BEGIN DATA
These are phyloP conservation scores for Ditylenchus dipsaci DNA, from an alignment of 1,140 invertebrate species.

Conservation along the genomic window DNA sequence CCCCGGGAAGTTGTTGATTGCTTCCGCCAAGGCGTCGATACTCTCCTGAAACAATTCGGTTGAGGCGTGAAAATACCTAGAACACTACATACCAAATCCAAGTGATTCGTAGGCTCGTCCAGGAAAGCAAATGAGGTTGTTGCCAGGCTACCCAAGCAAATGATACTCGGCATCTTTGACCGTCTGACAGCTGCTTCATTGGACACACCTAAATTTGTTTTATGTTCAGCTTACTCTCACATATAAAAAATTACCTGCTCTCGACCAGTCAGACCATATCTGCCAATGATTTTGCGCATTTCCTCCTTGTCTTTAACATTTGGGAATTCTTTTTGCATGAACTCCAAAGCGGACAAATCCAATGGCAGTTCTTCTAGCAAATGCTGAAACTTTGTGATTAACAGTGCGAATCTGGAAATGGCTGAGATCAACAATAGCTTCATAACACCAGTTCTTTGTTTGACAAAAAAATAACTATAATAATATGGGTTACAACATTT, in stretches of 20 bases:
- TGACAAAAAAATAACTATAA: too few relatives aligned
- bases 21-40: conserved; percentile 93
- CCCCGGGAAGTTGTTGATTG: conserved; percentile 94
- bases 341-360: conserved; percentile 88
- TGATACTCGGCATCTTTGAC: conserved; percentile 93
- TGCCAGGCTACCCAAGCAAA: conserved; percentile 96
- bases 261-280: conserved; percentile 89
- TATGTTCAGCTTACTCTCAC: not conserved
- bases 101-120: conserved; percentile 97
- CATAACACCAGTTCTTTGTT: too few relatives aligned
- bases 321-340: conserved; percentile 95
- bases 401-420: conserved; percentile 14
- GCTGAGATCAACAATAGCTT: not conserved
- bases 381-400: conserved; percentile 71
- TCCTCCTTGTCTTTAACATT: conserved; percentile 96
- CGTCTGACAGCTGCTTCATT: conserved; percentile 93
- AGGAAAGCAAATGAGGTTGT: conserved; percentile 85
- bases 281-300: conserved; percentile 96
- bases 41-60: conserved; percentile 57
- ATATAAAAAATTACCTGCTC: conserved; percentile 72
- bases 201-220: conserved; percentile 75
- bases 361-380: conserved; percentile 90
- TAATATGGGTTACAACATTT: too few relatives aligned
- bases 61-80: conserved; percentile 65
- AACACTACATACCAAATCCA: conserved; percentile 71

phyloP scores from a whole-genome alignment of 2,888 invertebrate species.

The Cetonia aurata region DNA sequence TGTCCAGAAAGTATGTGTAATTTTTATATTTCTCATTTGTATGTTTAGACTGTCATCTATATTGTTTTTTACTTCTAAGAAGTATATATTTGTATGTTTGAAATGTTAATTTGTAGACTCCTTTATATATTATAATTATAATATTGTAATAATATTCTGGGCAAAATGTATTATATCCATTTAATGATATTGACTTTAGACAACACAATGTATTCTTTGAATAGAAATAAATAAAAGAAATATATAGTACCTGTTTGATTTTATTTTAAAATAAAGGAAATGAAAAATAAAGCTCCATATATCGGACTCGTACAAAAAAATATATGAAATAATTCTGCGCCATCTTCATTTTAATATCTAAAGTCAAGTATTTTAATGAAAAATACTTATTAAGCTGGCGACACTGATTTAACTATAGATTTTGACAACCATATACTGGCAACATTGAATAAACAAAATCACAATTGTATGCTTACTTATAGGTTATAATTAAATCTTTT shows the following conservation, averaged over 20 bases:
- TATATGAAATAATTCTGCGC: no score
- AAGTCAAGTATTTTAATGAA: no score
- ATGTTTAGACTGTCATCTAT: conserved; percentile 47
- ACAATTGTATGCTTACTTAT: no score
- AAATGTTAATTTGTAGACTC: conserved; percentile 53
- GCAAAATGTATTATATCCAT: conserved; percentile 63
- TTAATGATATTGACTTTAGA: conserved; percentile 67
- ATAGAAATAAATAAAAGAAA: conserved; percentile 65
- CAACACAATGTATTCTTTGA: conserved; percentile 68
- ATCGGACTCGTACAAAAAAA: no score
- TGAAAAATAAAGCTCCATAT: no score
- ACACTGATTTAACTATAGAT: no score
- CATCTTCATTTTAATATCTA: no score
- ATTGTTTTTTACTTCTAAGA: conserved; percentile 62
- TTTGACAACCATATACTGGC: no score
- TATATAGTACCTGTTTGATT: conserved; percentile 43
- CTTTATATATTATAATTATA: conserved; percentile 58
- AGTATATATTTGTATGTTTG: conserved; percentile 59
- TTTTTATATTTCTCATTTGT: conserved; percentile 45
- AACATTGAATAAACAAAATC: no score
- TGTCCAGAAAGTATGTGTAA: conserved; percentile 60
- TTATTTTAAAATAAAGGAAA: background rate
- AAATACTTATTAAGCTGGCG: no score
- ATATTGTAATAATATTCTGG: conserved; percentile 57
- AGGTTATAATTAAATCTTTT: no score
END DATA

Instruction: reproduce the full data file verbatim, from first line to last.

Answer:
These are phyloP conservation scores for Ditylenchus dipsaci DNA, from an alignment of 1,140 invertebrate species.

Conservation along the genomic window DNA sequence CCCCGGGAAGTTGTTGATTGCTTCCGCCAAGGCGTCGATACTCTCCTGAAACAATTCGGTTGAGGCGTGAAAATACCTAGAACACTACATACCAAATCCAAGTGATTCGTAGGCTCGTCCAGGAAAGCAAATGAGGTTGTTGCCAGGCTACCCAAGCAAATGATACTCGGCATCTTTGACCGTCTGACAGCTGCTTCATTGGACACACCTAAATTTGTTTTATGTTCAGCTTACTCTCACATATAAAAAATTACCTGCTCTCGACCAGTCAGACCATATCTGCCAATGATTTTGCGCATTTCCTCCTTGTCTTTAACATTTGGGAATTCTTTTTGCATGAACTCCAAAGCGGACAAATCCAATGGCAGTTCTTCTAGCAAATGCTGAAACTTTGTGATTAACAGTGCGAATCTGGAAATGGCTGAGATCAACAATAGCTTCATAACACCAGTTCTTTGTTTGACAAAAAAATAACTATAATAATATGGGTTACAACATTT, in stretches of 20 bases:
- TGACAAAAAAATAACTATAA: too few relatives aligned
- bases 21-40: conserved; percentile 93
- CCCCGGGAAGTTGTTGATTG: conserved; percentile 94
- bases 341-360: conserved; percentile 88
- TGATACTCGGCATCTTTGAC: conserved; percentile 93
- TGCCAGGCTACCCAAGCAAA: conserved; percentile 96
- bases 261-280: conserved; percentile 89
- TATGTTCAGCTTACTCTCAC: not conserved
- bases 101-120: conserved; percentile 97
- CATAACACCAGTTCTTTGTT: too few relatives aligned
- bases 321-340: conserved; percentile 95
- bases 401-420: conserved; percentile 14
- GCTGAGATCAACAATAGCTT: not conserved
- bases 381-400: conserved; percentile 71
- TCCTCCTTGTCTTTAACATT: conserved; percentile 96
- CGTCTGACAGCTGCTTCATT: conserved; percentile 93
- AGGAAAGCAAATGAGGTTGT: conserved; percentile 85
- bases 281-300: conserved; percentile 96
- bases 41-60: conserved; percentile 57
- ATATAAAAAATTACCTGCTC: conserved; percentile 72
- bases 201-220: conserved; percentile 75
- bases 361-380: conserved; percentile 90
- TAATATGGGTTACAACATTT: too few relatives aligned
- bases 61-80: conserved; percentile 65
- AACACTACATACCAAATCCA: conserved; percentile 71

phyloP scores from a whole-genome alignment of 2,888 invertebrate species.

The Cetonia aurata region DNA sequence TGTCCAGAAAGTATGTGTAATTTTTATATTTCTCATTTGTATGTTTAGACTGTCATCTATATTGTTTTTTACTTCTAAGAAGTATATATTTGTATGTTTGAAATGTTAATTTGTAGACTCCTTTATATATTATAATTATAATATTGTAATAATATTCTGGGCAAAATGTATTATATCCATTTAATGATATTGACTTTAGACAACACAATGTATTCTTTGAATAGAAATAAATAAAAGAAATATATAGTACCTGTTTGATTTTATTTTAAAATAAAGGAAATGAAAAATAAAGCTCCATATATCGGACTCGTACAAAAAAATATATGAAATAATTCTGCGCCATCTTCATTTTAATATCTAAAGTCAAGTATTTTAATGAAAAATACTTATTAAGCTGGCGACACTGATTTAACTATAGATTTTGACAACCATATACTGGCAACATTGAATAAACAAAATCACAATTGTATGCTTACTTATAGGTTATAATTAAATCTTTT shows the following conservation, averaged over 20 bases:
- TATATGAAATAATTCTGCGC: no score
- AAGTCAAGTATTTTAATGAA: no score
- ATGTTTAGACTGTCATCTAT: conserved; percentile 47
- ACAATTGTATGCTTACTTAT: no score
- AAATGTTAATTTGTAGACTC: conserved; percentile 53
- GCAAAATGTATTATATCCAT: conserved; percentile 63
- TTAATGATATTGACTTTAGA: conserved; percentile 67
- ATAGAAATAAATAAAAGAAA: conserved; percentile 65
- CAACACAATGTATTCTTTGA: conserved; percentile 68
- ATCGGACTCGTACAAAAAAA: no score
- TGAAAAATAAAGCTCCATAT: no score
- ACACTGATTTAACTATAGAT: no score
- CATCTTCATTTTAATATCTA: no score
- ATTGTTTTTTACTTCTAAGA: conserved; percentile 62
- TTTGACAACCATATACTGGC: no score
- TATATAGTACCTGTTTGATT: conserved; percentile 43
- CTTTATATATTATAATTATA: conserved; percentile 58
- AGTATATATTTGTATGTTTG: conserved; percentile 59
- TTTTTATATTTCTCATTTGT: conserved; percentile 45
- AACATTGAATAAACAAAATC: no score
- TGTCCAGAAAGTATGTGTAA: conserved; percentile 60
- TTATTTTAAAATAAAGGAAA: background rate
- AAATACTTATTAAGCTGGCG: no score
- ATATTGTAATAATATTCTGG: conserved; percentile 57
- AGGTTATAATTAAATCTTTT: no score